In any discussion here about the decision to move an older person into some sort of care facility, we can virtually count on a denunciation in the comments section, often from someone citing immigrant roots. Americans are too self-centered, too careerist, goes the criticism.
“I come originally from Argentina and in my culture we respect and honor the elderly and consider it disgraceful and selfish to put a parent in a nursing home,” Maria Gonzalez from Cleveland wrote last spring.
Dr. Kat Lieu from New York City sounded only slightly less disdainful. “Maybe it’s because I’m an Asian-American, but I never see myself far away from my parents,” she wrote. “They had always been there for me. I will always be there for them.” She’d never consider a nursing home, she vowed.
Of course, it’s demonstrably untrue that Americans by and large are somehow abandoning their parents. The great majority of our older adults don’t live in any kind of institution and aren’t receiving any paid help, but rely, as always, on their families. Most family members aren’t cavalier about the decision to place a family member in assisted living or a nursing home, nor do they walk away after doing so.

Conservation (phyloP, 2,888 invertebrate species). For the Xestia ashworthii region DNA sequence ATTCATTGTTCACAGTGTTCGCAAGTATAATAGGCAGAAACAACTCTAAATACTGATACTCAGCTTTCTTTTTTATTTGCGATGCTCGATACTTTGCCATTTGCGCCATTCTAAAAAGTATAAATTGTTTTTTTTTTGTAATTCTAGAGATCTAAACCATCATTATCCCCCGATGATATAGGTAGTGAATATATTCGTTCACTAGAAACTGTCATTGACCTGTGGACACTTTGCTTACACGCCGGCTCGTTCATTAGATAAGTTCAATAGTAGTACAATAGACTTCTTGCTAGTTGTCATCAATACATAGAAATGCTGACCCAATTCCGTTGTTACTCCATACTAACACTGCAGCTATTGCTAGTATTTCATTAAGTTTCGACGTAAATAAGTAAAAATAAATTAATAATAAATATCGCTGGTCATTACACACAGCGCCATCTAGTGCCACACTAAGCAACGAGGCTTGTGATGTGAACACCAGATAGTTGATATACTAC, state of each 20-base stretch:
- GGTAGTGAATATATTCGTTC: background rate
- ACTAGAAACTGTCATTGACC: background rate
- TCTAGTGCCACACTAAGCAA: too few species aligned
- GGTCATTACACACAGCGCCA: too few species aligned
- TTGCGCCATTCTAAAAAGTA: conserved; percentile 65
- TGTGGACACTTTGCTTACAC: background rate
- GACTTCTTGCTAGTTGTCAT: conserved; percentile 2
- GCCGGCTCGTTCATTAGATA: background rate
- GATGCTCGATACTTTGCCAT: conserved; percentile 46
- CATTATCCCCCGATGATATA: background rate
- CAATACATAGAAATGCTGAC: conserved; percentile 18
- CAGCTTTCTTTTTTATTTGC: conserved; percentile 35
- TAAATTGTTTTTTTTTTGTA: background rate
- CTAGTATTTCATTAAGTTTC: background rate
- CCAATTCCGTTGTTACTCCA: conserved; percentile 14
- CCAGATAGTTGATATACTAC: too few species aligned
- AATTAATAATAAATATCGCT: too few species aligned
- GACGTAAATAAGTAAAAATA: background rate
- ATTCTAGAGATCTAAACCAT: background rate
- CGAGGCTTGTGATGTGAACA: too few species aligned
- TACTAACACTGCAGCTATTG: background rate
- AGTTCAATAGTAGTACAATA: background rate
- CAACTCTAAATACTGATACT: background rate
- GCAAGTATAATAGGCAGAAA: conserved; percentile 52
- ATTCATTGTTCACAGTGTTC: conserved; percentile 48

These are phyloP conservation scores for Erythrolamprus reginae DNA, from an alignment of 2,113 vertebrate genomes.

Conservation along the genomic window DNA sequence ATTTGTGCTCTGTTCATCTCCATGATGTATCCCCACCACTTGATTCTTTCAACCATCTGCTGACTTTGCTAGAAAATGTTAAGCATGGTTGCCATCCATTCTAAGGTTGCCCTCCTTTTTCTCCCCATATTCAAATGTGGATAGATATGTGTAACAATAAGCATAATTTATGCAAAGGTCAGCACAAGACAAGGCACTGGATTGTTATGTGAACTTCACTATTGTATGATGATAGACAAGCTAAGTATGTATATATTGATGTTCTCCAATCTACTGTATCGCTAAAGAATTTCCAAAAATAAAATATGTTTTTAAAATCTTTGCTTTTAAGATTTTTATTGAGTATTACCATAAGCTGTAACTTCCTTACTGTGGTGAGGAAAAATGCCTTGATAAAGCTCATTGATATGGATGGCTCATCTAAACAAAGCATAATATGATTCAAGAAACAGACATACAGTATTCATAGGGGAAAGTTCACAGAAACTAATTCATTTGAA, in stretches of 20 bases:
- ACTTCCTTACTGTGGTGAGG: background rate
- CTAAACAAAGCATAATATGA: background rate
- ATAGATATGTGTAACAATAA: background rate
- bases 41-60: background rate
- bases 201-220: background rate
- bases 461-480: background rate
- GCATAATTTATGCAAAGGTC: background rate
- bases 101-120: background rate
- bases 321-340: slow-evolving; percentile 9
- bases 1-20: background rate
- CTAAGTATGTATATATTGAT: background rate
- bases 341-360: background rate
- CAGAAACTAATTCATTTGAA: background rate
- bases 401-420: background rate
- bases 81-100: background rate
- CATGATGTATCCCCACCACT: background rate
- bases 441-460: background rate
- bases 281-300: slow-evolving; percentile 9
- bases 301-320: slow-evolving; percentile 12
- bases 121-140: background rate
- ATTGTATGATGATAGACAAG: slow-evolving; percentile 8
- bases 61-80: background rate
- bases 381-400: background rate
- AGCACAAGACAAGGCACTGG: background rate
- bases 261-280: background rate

I’ve often wondered: Do these attitudes really stem from innate national or cultural differences? Or are they a function of the way different societies operate, in which case those values may alter as societies change?
I found it fascinating, therefore, to learn that homes for the elderly are popping up all over China, where the Confucian principle of “filial piety” has held sway for millennia. Zhanlian Feng, the researcher who just reported his findings on the growing minority populations in American nursing homes, emigrated from China in 1997 to do graduate work at Brown University, where he now teaches.
At the time he left his homeland, the old ways still held.